A mountain lion who was captured at Griffith Park in Los Angeles in March has been fitted with a GPS tracking collar and released into the wild.
Griffith Park is known for its incredible hiking and view of the Hollywood Sign, not mountain lions.
Mountain lions are solitary creatures. The National Park Service has been tracking 21 cats in the Santa Monica Mountains for 10 years, but they have yet to confirm a finding in Griffith Park during that time.
“In the 10 years that we’ve been doing a study in the Santa Monica Mountains, we have not had any confirmed sightings in Griffith Park,” Sikich said. “Even us researchers have only seen them a handful of times.”
So, how and why did the cat end up in Griffith Park?
“That’s the million-dollar question,” he added.
NBC News reported the puma was captured in Griffith Park on March 28, and subsequently released after being fitted with a GPS tracking device, said Jeff Sikich, a wildlife biologist with the National Park Service’s Santa Monica Mountains National Recreation Area.
A remote camera set up by the United States Geological Survey and Cooper Ecological Monitoring originally spotted the puma, a male about 2 to 3 years old, and USGS authorities then notified the SMMNRA.
“The main purpose of capturing was to place a GPS tracking radio collar,” Sikich said. “We can get really detailed information on habitat use.”
The lion was captured using cage traps, using a dead animal in the back of the cage and waiting for the animal to step in.
Local pumas often feast on mule deer, but can be “opportunistic,” occasionally taking down a coyote, Sikich said.
The mountain lion, fittingly named puma 22, or simply P-22, weighs about 120 pounds, typical for his age.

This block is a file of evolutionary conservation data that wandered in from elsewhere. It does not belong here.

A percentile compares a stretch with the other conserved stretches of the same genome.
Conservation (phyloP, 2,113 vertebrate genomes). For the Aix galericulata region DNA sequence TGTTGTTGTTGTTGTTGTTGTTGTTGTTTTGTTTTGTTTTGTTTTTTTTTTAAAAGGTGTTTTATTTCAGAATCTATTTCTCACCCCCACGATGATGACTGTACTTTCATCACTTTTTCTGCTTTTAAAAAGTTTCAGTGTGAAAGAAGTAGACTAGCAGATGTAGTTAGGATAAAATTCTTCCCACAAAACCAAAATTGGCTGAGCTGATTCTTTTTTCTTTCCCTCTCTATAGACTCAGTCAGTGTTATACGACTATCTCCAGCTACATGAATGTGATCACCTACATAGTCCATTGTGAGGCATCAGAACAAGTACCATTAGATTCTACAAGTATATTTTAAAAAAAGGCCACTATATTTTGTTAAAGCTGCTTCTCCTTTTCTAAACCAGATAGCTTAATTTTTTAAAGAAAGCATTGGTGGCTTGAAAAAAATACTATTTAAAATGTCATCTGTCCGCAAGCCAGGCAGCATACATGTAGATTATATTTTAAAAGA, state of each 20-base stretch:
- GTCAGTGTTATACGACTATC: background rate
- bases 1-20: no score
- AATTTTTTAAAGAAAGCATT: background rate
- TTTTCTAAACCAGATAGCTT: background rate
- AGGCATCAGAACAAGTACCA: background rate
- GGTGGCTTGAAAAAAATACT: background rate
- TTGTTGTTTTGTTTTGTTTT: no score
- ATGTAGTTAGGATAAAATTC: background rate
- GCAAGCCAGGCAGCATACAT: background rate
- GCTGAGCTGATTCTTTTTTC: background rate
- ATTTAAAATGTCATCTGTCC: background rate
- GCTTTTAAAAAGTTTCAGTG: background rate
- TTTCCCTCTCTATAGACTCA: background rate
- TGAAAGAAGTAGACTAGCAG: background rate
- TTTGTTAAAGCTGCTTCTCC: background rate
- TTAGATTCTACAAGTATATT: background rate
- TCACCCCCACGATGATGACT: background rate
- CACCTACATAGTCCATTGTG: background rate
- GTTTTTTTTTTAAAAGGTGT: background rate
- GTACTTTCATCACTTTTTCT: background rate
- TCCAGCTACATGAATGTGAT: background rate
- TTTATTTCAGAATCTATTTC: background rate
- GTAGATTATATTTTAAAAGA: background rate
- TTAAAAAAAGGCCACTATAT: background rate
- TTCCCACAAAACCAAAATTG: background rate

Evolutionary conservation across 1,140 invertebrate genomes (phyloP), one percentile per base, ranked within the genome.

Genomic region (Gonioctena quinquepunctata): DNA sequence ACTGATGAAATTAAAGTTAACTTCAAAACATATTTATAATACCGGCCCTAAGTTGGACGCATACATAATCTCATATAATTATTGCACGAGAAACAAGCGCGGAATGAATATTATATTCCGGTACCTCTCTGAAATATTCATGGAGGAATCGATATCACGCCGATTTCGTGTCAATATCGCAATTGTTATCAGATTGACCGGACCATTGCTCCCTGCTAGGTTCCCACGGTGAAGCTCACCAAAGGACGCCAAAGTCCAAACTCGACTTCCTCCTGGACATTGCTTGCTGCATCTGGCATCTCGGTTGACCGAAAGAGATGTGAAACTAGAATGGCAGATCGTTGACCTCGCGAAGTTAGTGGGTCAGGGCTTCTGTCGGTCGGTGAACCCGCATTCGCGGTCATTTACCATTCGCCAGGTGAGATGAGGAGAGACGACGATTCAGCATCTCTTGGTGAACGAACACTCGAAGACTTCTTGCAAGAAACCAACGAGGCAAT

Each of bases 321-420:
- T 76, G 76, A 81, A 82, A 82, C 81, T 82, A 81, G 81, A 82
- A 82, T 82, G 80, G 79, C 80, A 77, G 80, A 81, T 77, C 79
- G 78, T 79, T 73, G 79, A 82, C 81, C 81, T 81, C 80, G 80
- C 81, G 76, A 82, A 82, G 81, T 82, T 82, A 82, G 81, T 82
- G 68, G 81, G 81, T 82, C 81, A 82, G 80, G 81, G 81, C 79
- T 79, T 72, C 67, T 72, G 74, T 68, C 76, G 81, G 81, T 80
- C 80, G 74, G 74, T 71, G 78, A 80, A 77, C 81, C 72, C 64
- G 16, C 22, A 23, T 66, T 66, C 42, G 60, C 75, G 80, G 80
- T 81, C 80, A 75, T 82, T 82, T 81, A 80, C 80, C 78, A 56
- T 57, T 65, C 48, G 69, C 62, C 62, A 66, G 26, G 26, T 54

Full-grown local males can weigh as much as 145-150 pounds, while females tap out at about 70-80 pounds, Sikich said.
The SMMNRA took blood and DNA tests to better understand P-22’s lifestyle.
“We’re interested to know what roads they’re crossing, what they are eating,” Sikich said. “Then we’ll actually hike into that point to see what they’re eating.
The DNA tests allow researchers to find out whether the cat is related to other cats in the Santa Monica Mountains region.
P-22 was not near any trails, but Sikich did have some advice for anyone who happens to encounter a mountain lion.
“If you have children, keep them close. Keep dogs on a leash,” he said. “Do not run. You want to stand your ground. … Throw objects at it.”
GPS Tracking Devices Track Mountain Lions Birth and Deaths
In 2010 state fish and game wardens say a mountain lion found dead in the Santa Monica Mountains in California was killed and mutilated by poachers, reported the WildLife Traveler and Huffington Post.
The 7-year-old male, known as P-15, was found dead in a Ventura County canyon. He had been tracked for nearly two years by National Park Service scientists, but in late August, the animal’s GPS tracking collar stopped transmitting signals. Tissue samples confirmed the mountain lion’s identity.
Another male mountain lion died in late August while attempting to cross the 405 Freeway in Los Angeles during morning rush hour.
The 15-month-old mountain lion’s movement was being monitored by SMMNRA GPS tracking device in the Santa Monica Mountains. The mountain lion had been tracked since it was three weeks old.